Angus Livingston, AAP National Economics Writer
(Australian Associated Press)
Australian businesses believe there is no choice but to create a “circular economy”, but they need state governments and councils to make their waste and recycling laws consistent.
In the United States, Prime Minister Scott Morrison flagged the circular economy as a priority for Australia, weaving together jobs, economic efficiency and the environment.
“I want Australia to be at the vanguard of leading an industry-led approach to a circular economy, not a government regulatory approach to that,” Mr Morrison said at an event in New York on Monday.
“I mean, industry has the wit and the capital to do it and to make a dollar out of it, and once we’re making a dollar out of it, you won’t stop us.”
He said while 80 per cent of recycled paper is turned into cardboard in Australia, just 12 per cent of plastics is recycled.
“We’ve got to get that number up. And that requires technology. But the other thing that’s going to require is a commercial industry that actually does it,” Mr Morrison said.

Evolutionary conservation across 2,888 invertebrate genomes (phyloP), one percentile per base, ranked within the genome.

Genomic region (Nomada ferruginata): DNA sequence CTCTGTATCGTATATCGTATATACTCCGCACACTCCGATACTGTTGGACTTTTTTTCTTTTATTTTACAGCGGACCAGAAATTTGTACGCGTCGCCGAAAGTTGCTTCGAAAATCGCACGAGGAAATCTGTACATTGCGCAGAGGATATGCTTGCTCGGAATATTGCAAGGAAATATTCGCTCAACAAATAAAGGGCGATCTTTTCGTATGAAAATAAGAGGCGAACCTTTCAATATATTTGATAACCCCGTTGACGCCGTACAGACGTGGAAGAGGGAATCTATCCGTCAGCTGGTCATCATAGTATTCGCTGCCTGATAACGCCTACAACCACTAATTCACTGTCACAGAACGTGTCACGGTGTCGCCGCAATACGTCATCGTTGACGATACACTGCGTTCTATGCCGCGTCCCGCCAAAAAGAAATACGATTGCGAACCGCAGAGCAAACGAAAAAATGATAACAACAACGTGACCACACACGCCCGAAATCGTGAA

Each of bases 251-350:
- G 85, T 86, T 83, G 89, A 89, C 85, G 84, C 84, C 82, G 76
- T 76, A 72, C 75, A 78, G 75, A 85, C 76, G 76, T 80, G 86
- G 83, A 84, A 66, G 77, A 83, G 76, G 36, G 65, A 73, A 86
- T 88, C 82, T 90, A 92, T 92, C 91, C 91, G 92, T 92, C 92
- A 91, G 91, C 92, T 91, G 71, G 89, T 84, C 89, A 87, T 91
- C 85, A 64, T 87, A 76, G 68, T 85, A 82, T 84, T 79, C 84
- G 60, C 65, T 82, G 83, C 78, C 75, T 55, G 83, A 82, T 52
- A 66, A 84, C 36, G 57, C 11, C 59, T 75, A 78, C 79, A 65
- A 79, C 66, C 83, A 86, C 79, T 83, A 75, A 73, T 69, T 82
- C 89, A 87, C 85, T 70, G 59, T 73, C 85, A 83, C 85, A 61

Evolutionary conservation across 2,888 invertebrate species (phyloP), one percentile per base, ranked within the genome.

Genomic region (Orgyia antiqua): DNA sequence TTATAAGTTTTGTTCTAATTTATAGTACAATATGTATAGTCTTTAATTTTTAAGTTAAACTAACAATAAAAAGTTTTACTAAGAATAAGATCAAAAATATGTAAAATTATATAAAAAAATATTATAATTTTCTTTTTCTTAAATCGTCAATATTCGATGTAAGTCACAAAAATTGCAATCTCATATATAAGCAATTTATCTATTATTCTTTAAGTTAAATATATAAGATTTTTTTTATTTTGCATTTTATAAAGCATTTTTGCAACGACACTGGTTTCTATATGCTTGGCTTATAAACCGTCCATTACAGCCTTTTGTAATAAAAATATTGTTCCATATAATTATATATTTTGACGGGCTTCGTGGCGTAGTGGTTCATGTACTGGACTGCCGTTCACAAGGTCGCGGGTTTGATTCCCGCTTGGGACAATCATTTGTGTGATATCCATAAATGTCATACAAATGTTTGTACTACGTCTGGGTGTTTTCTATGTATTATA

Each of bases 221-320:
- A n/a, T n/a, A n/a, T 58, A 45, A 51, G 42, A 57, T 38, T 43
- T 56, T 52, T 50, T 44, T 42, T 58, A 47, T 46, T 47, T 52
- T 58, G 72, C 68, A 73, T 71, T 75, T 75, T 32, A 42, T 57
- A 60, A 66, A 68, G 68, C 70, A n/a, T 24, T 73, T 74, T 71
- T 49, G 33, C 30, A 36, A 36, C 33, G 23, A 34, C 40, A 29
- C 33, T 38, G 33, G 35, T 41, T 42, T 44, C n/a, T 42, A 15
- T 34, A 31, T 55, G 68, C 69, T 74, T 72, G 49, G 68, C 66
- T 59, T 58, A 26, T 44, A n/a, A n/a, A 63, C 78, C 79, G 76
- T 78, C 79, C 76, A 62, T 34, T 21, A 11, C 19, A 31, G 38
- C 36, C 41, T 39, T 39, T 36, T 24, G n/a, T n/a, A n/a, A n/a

Australia’s recycling industry has been in crisis since Asian countries banned waste imports, and a number of local recyclers were forced to shut down due to dangerous stockpiling.
Australian Chamber of Commerce and Industry chief executive James Pearson said businesses were ready to get started, but they need consistency from governments.
“I don’t think we have much choice. I think it will drive innovation,” Mr Pearson told AAP.
“Our members are already innovating, they’re already involved in this space, they’d love to see the red tape reduced, they’d love to see government encouraging consistency.
“They know government can play a key role as a procurer.
“For example, big infrastructure projects that are rolling out across the country, (there are) major opportunities to use recycled material there in road works.”
But Mr Pearson said the state-by-state laws were so different that a national approach was needed to bring them into line.
“The more consistency we can have across the country, then we’re more like to get economies of scale,” he said.
“We’re more likely to be able to efficiently and effectively produce different waste streams into more valuable and more useful inputs.”
A recent EY report found Australia could be $328 million better off each year if recycling was treated like a resource instead of rubbish.
It found Australia’s current co-mingled method of recycling reduced the value from a typical kerbside bin to as low as $2-a-tonne.
That could go as high as $156-a-tonne if the recycling was sorted better.